The House of Commons has unanimously asked a parliamentary committee to look into allegations that the Chinese government waged an intimidation campaign against Conservative member of Parliament Michael Chong.
MPs voted Wednesday in favour of a motion brought forward by the Conservatives to have the House procedural committee study whether Chong's parliamentary privilege was violated by a foreign state.
Canada expelled a Chinese diplomat this week over a newly surfaced 2021 report by the Canadian Security Intelligence Service, which alleged that a Toronto consular officer sought to intimidate Chong and his relatives in Hong Kong because of the MP's criticism of China's human-rights record.
China responded by expelling a Canadian diplomat from Shanghai, and insists it has not targeted any MPs.
Foreign Affairs Minister Mélanie Joly warned ahead of the expulsion that Beijing could do more than just send envoys packing.
"Economic interests, consular interests and also diplomatic interests will be affected," she said last week. That has left industries bracing for blowback.
University of British Columbia professor Vina Nadjibulla said that's because while many countries tend to stick with reciprocal measures, China often responds months later in ways that are unrelated.
"If this had happened with any other country, the response would likely be the same," said Nadjibulla, who specializes in Indo-Pacific diplomacy.
She is watching to see whether Beijing blocks certain exports under the guise of regulatory issues, and said she isn't sure whether Canadians are more likely to be detained in China.
MPs unanimously vote to probe Chinese envoy's alleged targeting of @MichaelChongMP. #CDNPoli
Nadjibulla noted that while Washington's travel advisory for China urges Americans to "reconsider travel … due to wrongful detentions," Ottawa only advises "a high degree of caution in China, due to the risk of arbitrary enforcement of local laws."
She stressed that China might choose not to escalate, and that COVID-19 travel barriers and diplomatic rows have made it even harder to understand a government that is often perplexing.
China is currently on "a diplomatic charm offensive" meeting with world leaders, she added, and might not want to be seen as a disruptive power.
There are also few examples of countries deeming Chinese diplomats as "persona non grata," with Washington and London opting to informally ask China to bring back diplomats.
"This was the right and necessary step for Canada to take," she said. "Regardless of this flare-up in tensions, our focus should be on our broader China strategy … and derisking our trade relations and deterring China's interference at home."
Margaret McCuaig-Johnston, a China expert at the University of Ottawa, says the government should assume that Beijing is taking a tit-for-tat approach and will only escalate things further if Canada does.
She took note of the Tuesday statement from China's Foreign Ministry spokesman Wang Wenbin that announced the expulsion of Canadian diplomat Jennifer Lalonde.
"We urge Canada to stop its provocation at once. If Canada decides to continue its wanton act, China will react firmly and all consequences arising therefrom must be borne by Canada," Wang is quoted saying in the official English translation of his remarks.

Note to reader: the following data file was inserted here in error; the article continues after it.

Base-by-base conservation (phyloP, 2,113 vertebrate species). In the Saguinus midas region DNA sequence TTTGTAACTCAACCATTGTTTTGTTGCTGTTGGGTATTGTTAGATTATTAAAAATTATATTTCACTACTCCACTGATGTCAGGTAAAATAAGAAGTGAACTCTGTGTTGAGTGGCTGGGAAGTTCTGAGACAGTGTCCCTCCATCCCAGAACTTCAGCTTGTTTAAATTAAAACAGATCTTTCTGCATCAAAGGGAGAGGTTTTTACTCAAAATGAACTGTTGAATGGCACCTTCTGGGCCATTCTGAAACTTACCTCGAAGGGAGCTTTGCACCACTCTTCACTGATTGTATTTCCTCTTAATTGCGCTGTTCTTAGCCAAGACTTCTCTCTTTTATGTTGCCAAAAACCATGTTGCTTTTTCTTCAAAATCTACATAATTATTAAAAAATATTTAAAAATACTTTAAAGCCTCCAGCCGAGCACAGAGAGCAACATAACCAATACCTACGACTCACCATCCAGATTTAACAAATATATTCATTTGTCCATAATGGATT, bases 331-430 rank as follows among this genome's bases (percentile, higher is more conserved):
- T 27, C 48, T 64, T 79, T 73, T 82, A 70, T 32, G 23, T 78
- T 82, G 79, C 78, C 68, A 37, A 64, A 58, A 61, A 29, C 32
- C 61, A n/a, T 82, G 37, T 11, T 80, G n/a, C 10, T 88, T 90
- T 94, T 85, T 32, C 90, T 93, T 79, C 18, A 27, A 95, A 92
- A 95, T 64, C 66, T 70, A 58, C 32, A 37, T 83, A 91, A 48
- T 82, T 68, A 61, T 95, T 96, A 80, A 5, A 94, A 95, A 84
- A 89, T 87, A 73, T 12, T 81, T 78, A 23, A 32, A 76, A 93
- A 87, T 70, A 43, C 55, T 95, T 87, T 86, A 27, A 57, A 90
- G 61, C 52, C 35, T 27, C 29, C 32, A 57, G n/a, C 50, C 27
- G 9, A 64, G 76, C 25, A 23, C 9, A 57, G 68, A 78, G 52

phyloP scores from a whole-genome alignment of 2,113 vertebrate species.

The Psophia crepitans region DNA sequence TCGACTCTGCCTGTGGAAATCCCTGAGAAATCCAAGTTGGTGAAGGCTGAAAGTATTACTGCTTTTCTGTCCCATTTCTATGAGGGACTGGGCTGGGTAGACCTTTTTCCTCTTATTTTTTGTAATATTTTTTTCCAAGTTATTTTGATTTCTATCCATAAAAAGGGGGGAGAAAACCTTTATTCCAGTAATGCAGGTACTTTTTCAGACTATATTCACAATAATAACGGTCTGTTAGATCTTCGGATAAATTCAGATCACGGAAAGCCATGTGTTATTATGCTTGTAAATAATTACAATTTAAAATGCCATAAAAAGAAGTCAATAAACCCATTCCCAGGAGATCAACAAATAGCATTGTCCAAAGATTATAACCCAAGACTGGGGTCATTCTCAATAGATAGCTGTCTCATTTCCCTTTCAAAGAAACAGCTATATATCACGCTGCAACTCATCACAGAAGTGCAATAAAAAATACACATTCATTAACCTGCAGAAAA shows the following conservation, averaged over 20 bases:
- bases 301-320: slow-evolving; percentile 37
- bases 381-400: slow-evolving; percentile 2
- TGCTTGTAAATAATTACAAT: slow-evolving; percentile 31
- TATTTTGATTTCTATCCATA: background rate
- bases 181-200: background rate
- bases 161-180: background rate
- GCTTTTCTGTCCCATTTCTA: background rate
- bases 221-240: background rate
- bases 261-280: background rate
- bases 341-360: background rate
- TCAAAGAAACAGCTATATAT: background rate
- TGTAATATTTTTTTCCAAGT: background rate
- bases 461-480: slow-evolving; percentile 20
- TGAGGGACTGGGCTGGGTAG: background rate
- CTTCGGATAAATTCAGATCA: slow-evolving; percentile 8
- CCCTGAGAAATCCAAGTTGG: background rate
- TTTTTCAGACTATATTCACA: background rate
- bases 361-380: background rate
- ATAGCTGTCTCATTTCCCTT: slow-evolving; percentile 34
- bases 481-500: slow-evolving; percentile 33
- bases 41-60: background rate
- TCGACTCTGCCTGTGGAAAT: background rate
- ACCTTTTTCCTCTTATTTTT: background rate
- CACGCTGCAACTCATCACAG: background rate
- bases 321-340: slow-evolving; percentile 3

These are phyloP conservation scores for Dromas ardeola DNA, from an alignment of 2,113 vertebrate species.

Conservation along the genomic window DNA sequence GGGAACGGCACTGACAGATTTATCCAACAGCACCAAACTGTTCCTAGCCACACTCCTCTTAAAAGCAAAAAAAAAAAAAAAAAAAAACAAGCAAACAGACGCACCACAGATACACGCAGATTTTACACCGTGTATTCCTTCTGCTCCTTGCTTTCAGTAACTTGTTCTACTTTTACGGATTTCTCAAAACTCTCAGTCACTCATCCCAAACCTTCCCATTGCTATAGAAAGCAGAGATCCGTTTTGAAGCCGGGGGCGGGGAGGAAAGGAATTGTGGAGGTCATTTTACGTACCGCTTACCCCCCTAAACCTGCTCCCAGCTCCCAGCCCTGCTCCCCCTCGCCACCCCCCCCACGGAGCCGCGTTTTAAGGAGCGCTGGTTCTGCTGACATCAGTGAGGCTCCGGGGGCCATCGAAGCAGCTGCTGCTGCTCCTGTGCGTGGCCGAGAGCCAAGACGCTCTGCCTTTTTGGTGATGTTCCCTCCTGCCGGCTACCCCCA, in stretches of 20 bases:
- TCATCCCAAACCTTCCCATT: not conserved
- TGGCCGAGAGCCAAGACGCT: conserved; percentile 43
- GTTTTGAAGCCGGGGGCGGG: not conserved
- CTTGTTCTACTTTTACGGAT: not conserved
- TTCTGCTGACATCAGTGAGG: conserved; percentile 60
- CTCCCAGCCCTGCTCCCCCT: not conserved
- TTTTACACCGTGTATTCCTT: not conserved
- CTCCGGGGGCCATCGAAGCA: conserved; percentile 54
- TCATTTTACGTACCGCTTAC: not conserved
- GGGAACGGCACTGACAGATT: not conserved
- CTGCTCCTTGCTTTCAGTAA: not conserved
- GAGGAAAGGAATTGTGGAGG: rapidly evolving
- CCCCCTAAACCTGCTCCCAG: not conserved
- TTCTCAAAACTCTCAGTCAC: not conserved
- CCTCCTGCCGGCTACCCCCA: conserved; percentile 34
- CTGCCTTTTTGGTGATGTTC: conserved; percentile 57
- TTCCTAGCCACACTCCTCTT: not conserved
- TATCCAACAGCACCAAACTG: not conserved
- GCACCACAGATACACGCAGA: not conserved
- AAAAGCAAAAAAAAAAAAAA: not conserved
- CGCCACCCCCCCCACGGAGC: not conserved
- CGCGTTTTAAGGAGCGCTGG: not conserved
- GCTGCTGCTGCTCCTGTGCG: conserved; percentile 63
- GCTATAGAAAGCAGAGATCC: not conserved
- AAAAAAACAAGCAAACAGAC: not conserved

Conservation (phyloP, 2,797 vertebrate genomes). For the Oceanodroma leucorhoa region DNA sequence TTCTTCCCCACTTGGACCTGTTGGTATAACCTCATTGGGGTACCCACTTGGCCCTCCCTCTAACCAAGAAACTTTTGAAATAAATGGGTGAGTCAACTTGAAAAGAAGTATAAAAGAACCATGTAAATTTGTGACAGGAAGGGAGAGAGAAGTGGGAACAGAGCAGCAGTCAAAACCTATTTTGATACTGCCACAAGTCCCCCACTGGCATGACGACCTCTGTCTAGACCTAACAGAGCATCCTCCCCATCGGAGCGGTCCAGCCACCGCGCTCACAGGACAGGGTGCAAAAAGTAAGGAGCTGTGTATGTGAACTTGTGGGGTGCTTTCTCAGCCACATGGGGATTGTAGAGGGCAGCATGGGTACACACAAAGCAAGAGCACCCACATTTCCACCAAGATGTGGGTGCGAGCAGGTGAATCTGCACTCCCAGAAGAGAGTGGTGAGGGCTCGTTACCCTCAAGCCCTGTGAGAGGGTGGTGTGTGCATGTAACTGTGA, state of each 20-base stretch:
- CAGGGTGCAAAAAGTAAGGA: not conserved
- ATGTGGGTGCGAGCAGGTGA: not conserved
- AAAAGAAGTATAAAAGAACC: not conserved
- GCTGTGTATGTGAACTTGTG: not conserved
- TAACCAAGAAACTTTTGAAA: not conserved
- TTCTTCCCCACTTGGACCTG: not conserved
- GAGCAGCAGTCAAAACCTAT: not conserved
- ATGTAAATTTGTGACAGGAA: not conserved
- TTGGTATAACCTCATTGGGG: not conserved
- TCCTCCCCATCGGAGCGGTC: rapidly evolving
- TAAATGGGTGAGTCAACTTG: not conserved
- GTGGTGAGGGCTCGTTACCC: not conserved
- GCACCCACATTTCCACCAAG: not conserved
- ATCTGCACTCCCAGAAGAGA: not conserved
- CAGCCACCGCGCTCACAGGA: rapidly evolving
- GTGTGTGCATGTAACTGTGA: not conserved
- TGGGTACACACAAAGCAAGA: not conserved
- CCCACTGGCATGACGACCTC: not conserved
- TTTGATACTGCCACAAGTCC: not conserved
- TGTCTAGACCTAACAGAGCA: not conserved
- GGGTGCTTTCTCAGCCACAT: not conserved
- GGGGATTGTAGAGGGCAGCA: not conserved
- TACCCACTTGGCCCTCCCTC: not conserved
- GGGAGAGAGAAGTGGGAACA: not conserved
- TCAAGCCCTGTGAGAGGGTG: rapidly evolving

McCuaig-Johnston said Ottawa should latch on to that interpretation rather than stoking fears about a hit to Canada's economy or danger for its citizens in China.
"My interpretation suggests that it would be additional action on Canada's part that might be cause for further retaliation, rather than them planning to do anything further as a result of Mr. Zhao being sent home,” she said.
"It also is a threat. If we do few future things, there would be other retaliation."
McCuaig-Johnston argued Canada should treat China with the same amount of deference as any other country, and be clear-minded that Beijing is not afraid of inflicting economic pain.
"We certainly accept that Canada and China will always have a fairly comprehensive amount of trade going in both directions, because we they need our resources and we need their products," she said.
"Beyond that, they don't want to have much to do with Canada."
NDP foreign-affairs critic Heather McPherson said she hopes the committee will hear from intelligence experts as well as diaspora groups who feel targeted by foreign governments.
"They should be hearing from impacted communities in Canada," she said.
"It's very important that we're cautious and that we're thoughtful about how we do this so that national security is not put at risk but that we are getting the answers that we need."
Chong declined an interview request Wednesday as questions arose surrounding his recent briefing with the prime minister's national security adviser, Jody Thomas.
The Ontario MP said in Parliament that Thomas told him CSIS informed her predecessor in 2021 about the matter, yet it’s unclear who that was, as the role was held by different people at different times that year.
Three people who held the role have told media they don't recall seeing the document in question or did not hold that position when CSIS raised the issue.
In any case, Nadjibulla and McCuaig-Johnston say Canada will need to calibrate its approach to China through a series of developments.
Prime Minister Justin Trudeau’s special rapporteur David Johnston is due to report by May 23 with any "interim recommendations on the advisability of additional mechanisms or transparent processes" to help weed out foreign interference in Canada.
He will release a full report by October. McCuaig-Johnston said she expects the Liberals will call a public inquiry after that, given how much pressure they're already facing.
"These issues are not going to fade from attention. If anything, they're going to become more focused," she said.
This report by The Canadian Press was first published May 10, 2023.